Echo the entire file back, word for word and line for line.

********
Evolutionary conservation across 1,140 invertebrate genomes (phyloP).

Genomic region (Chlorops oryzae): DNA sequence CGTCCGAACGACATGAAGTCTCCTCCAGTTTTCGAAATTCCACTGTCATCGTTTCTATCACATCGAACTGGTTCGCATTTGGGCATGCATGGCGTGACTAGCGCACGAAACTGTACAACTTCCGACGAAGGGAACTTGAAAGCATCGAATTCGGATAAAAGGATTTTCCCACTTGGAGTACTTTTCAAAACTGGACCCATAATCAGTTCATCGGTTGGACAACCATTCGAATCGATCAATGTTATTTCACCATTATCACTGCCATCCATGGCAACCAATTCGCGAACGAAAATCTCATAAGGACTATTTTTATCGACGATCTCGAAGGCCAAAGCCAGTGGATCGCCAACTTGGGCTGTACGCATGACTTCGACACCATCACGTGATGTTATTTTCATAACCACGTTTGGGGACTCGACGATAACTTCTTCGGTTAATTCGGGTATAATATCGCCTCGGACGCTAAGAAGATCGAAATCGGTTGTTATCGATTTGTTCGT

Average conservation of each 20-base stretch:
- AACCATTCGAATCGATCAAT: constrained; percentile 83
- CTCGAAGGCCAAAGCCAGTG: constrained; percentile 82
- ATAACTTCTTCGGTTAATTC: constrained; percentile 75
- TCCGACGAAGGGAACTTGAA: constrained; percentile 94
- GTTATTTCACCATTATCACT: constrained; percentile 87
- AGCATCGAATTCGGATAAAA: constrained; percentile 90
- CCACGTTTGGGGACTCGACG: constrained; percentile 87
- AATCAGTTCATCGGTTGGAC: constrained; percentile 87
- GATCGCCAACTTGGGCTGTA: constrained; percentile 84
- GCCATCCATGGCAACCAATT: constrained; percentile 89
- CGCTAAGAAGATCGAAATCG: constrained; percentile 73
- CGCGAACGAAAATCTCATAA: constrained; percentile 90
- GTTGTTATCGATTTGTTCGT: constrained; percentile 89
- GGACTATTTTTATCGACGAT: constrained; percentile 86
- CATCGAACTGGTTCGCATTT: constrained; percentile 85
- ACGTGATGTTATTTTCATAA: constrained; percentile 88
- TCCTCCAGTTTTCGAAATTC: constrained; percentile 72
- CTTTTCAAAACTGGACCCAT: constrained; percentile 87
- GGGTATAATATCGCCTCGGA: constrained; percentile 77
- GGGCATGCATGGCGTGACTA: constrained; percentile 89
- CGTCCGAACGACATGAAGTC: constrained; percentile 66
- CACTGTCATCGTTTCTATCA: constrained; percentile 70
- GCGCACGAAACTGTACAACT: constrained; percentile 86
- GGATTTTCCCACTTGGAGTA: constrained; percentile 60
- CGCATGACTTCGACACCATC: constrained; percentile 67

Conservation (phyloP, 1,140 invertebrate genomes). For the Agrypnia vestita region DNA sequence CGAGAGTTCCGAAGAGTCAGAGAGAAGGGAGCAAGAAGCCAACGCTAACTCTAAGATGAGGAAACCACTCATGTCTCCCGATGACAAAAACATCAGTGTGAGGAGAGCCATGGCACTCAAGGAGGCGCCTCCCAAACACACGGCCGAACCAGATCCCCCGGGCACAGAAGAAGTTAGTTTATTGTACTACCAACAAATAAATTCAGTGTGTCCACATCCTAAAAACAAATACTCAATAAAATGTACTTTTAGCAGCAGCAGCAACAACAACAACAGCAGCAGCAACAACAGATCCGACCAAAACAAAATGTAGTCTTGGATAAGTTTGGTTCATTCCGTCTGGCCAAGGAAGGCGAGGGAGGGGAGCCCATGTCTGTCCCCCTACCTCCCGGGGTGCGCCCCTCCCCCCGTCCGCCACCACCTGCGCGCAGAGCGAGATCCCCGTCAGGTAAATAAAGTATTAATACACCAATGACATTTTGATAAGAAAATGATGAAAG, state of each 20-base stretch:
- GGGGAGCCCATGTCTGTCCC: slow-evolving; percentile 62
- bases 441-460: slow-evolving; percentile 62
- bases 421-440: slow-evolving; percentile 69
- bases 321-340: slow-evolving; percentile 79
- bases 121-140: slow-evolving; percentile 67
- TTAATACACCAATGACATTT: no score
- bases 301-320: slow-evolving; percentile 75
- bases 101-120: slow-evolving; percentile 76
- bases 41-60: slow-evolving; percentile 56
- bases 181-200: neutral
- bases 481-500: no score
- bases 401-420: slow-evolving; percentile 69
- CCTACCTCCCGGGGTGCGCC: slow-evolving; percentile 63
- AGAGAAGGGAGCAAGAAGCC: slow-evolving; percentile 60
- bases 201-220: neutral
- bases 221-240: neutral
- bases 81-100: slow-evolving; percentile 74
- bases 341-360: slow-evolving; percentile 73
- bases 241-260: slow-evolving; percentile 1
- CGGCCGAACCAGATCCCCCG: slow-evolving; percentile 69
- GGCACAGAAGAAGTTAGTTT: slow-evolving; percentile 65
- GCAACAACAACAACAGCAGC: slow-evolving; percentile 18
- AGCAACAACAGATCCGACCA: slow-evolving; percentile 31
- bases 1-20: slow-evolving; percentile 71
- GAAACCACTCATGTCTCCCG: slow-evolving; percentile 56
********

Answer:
Evolutionary conservation across 1,140 invertebrate genomes (phyloP).

Genomic region (Chlorops oryzae): DNA sequence CGTCCGAACGACATGAAGTCTCCTCCAGTTTTCGAAATTCCACTGTCATCGTTTCTATCACATCGAACTGGTTCGCATTTGGGCATGCATGGCGTGACTAGCGCACGAAACTGTACAACTTCCGACGAAGGGAACTTGAAAGCATCGAATTCGGATAAAAGGATTTTCCCACTTGGAGTACTTTTCAAAACTGGACCCATAATCAGTTCATCGGTTGGACAACCATTCGAATCGATCAATGTTATTTCACCATTATCACTGCCATCCATGGCAACCAATTCGCGAACGAAAATCTCATAAGGACTATTTTTATCGACGATCTCGAAGGCCAAAGCCAGTGGATCGCCAACTTGGGCTGTACGCATGACTTCGACACCATCACGTGATGTTATTTTCATAACCACGTTTGGGGACTCGACGATAACTTCTTCGGTTAATTCGGGTATAATATCGCCTCGGACGCTAAGAAGATCGAAATCGGTTGTTATCGATTTGTTCGT

Average conservation of each 20-base stretch:
- AACCATTCGAATCGATCAAT: constrained; percentile 83
- CTCGAAGGCCAAAGCCAGTG: constrained; percentile 82
- ATAACTTCTTCGGTTAATTC: constrained; percentile 75
- TCCGACGAAGGGAACTTGAA: constrained; percentile 94
- GTTATTTCACCATTATCACT: constrained; percentile 87
- AGCATCGAATTCGGATAAAA: constrained; percentile 90
- CCACGTTTGGGGACTCGACG: constrained; percentile 87
- AATCAGTTCATCGGTTGGAC: constrained; percentile 87
- GATCGCCAACTTGGGCTGTA: constrained; percentile 84
- GCCATCCATGGCAACCAATT: constrained; percentile 89
- CGCTAAGAAGATCGAAATCG: constrained; percentile 73
- CGCGAACGAAAATCTCATAA: constrained; percentile 90
- GTTGTTATCGATTTGTTCGT: constrained; percentile 89
- GGACTATTTTTATCGACGAT: constrained; percentile 86
- CATCGAACTGGTTCGCATTT: constrained; percentile 85
- ACGTGATGTTATTTTCATAA: constrained; percentile 88
- TCCTCCAGTTTTCGAAATTC: constrained; percentile 72
- CTTTTCAAAACTGGACCCAT: constrained; percentile 87
- GGGTATAATATCGCCTCGGA: constrained; percentile 77
- GGGCATGCATGGCGTGACTA: constrained; percentile 89
- CGTCCGAACGACATGAAGTC: constrained; percentile 66
- CACTGTCATCGTTTCTATCA: constrained; percentile 70
- GCGCACGAAACTGTACAACT: constrained; percentile 86
- GGATTTTCCCACTTGGAGTA: constrained; percentile 60
- CGCATGACTTCGACACCATC: constrained; percentile 67

Conservation (phyloP, 1,140 invertebrate genomes). For the Agrypnia vestita region DNA sequence CGAGAGTTCCGAAGAGTCAGAGAGAAGGGAGCAAGAAGCCAACGCTAACTCTAAGATGAGGAAACCACTCATGTCTCCCGATGACAAAAACATCAGTGTGAGGAGAGCCATGGCACTCAAGGAGGCGCCTCCCAAACACACGGCCGAACCAGATCCCCCGGGCACAGAAGAAGTTAGTTTATTGTACTACCAACAAATAAATTCAGTGTGTCCACATCCTAAAAACAAATACTCAATAAAATGTACTTTTAGCAGCAGCAGCAACAACAACAACAGCAGCAGCAACAACAGATCCGACCAAAACAAAATGTAGTCTTGGATAAGTTTGGTTCATTCCGTCTGGCCAAGGAAGGCGAGGGAGGGGAGCCCATGTCTGTCCCCCTACCTCCCGGGGTGCGCCCCTCCCCCCGTCCGCCACCACCTGCGCGCAGAGCGAGATCCCCGTCAGGTAAATAAAGTATTAATACACCAATGACATTTTGATAAGAAAATGATGAAAG, state of each 20-base stretch:
- GGGGAGCCCATGTCTGTCCC: slow-evolving; percentile 62
- bases 441-460: slow-evolving; percentile 62
- bases 421-440: slow-evolving; percentile 69
- bases 321-340: slow-evolving; percentile 79
- bases 121-140: slow-evolving; percentile 67
- TTAATACACCAATGACATTT: no score
- bases 301-320: slow-evolving; percentile 75
- bases 101-120: slow-evolving; percentile 76
- bases 41-60: slow-evolving; percentile 56
- bases 181-200: neutral
- bases 481-500: no score
- bases 401-420: slow-evolving; percentile 69
- CCTACCTCCCGGGGTGCGCC: slow-evolving; percentile 63
- AGAGAAGGGAGCAAGAAGCC: slow-evolving; percentile 60
- bases 201-220: neutral
- bases 221-240: neutral
- bases 81-100: slow-evolving; percentile 74
- bases 341-360: slow-evolving; percentile 73
- bases 241-260: slow-evolving; percentile 1
- CGGCCGAACCAGATCCCCCG: slow-evolving; percentile 69
- GGCACAGAAGAAGTTAGTTT: slow-evolving; percentile 65
- GCAACAACAACAACAGCAGC: slow-evolving; percentile 18
- AGCAACAACAGATCCGACCA: slow-evolving; percentile 31
- bases 1-20: slow-evolving; percentile 71
- GAAACCACTCATGTCTCCCG: slow-evolving; percentile 56